What takes precedence: readability or elimination of side effects?

I have a method:

  def removeExpiredCookies(jar: CookieJar): CookieJar = {
val currentDate = System.currentTimeMillis / 1000L
jar.filter(_._2._2 > currentDate)
}


You use said method like so.

var cookieJar = new CookieJar


That method has no side effects. But it's used inside a class:

class CookieManager {
type ExpiryDate = Long

val currentDate = System.currentTimeMillis / 1000L
jar.filter(_._2._2 > currentDate)
}

}
}


Is it better to write the method such as above or to have a more succinct and readable code but with side-effecting methods? I'm guessing as this is encapsulated inside a class, this is actually "better" for maintainability but it is not as pure functional programming. It's an imperative style. However, the strongest argument against this is that it's more difficult to test as the tests are not as isolated.

class CookieManager {
type ExpiryDate = Long

val currentDate = System.currentTimeMillis / 1000L
}

removeExpiredCookies() //bracket to indicate side effect
}
}

• You could also put removeExpiredCookies to CookieManager's (along with the types) companion object. This way, it'd be obvious that it doesn't use or modify any CookieManager's state. – Petr Pudlák Jul 9 '13 at 21:15
• Actually putting the types in the companion object seems to hide them - I guess I can call them out at CookieManager.CookieJar – JasonG Jul 10 '13 at 1:57
• Yes I think you're right - putting things in the companion object appears to be much nicer. The methods are side effect free so anything that is side effect free can be static. It makes the class very nice. – JasonG Jul 10 '13 at 2:20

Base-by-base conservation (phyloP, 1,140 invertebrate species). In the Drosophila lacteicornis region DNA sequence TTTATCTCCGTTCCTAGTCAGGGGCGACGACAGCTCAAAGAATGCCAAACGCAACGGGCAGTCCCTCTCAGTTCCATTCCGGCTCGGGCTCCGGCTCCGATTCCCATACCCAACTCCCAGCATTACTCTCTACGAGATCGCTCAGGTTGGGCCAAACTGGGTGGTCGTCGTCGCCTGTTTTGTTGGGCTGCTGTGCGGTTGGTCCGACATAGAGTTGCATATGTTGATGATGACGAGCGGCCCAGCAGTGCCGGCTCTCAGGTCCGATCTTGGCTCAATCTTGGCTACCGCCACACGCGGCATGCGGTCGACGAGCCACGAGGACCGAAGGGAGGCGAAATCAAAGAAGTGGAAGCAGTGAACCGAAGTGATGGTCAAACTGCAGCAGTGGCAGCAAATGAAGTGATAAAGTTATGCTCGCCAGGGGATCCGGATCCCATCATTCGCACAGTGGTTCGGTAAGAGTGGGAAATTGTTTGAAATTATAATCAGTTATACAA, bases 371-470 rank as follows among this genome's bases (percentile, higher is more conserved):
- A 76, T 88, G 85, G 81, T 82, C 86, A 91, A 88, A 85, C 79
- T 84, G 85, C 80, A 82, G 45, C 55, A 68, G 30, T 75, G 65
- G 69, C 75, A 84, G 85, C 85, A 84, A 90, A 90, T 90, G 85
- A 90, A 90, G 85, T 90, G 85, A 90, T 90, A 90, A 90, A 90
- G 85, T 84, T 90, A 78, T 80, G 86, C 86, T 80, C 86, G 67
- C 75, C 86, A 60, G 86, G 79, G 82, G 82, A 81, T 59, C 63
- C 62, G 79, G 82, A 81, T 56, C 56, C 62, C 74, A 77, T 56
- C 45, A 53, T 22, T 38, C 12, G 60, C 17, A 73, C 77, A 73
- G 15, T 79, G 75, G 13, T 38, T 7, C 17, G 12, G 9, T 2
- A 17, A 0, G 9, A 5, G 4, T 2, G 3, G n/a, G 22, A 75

(I'm making my comment into an answer.) You can separate everything that is static (not using the state of instances of CookieManager) into a companion object (and import the object at the beginning of the class for convenience). This way, it is clear what functions use this directly or indirectly (by accessing class variables). This often helps me make my code clearer, and prevents stupid mistakes such as confuse class variables with function arguments etc.

class CookieManager {

}
}

type ExpiryDate = Long

val currentDate = System.currentTimeMillis / 1000L
jar.filter(_._2._2 > currentDate)
}
}

• I think this is a good improvement – JasonG Jul 10 '13 at 13:28
• Implicits can be used as well - I'm going to edit your post to demonstrate how implicit can be used to further get the code cleaner. – JasonG Jul 10 '13 at 16:34
• @JasonG I'd say in this case implicits go against clean code. Generally, implicits make often code harder to read - you have to search, from where an implicit comes from. I'd definitely not use it in this case. I'd rather make removeExpiredCookies a member of the class and let it use cookieJar variable directly, if you want to take this approach. – Petr Pudlák Jul 10 '13 at 16:48
• Okay I'll revert that – JasonG Jul 10 '13 at 17:04

What I see in your code are side effects which are completely orthogonal to readability. Why are you purging the cookie jar whenever you fetch a cookie? If you are doing it to save having a separate Purge method, that's lazy in the worst way. What is ostensibly a read-only method is modifying the object. Why? What do you gain apart from not having to think about cookie management (this is lazy in a bad way)? What you lose is the ability to inspect and manage expired cookies (there may be many valid reasons for wanting to do this). Why hide a surprise side effect like this?

If you want getCookie only to return current cookies, have it fetch from a filtered cookiejar. You can achieve this simply by changing that method to this:

def getCookie(domain: String): Set[Cookie] = {
}


Create a separate purgeJar method which actually removes expired cookies. Know when you are modifying the object.

Personally, I'd rather give the calling code the choice about how to filter the jar. If you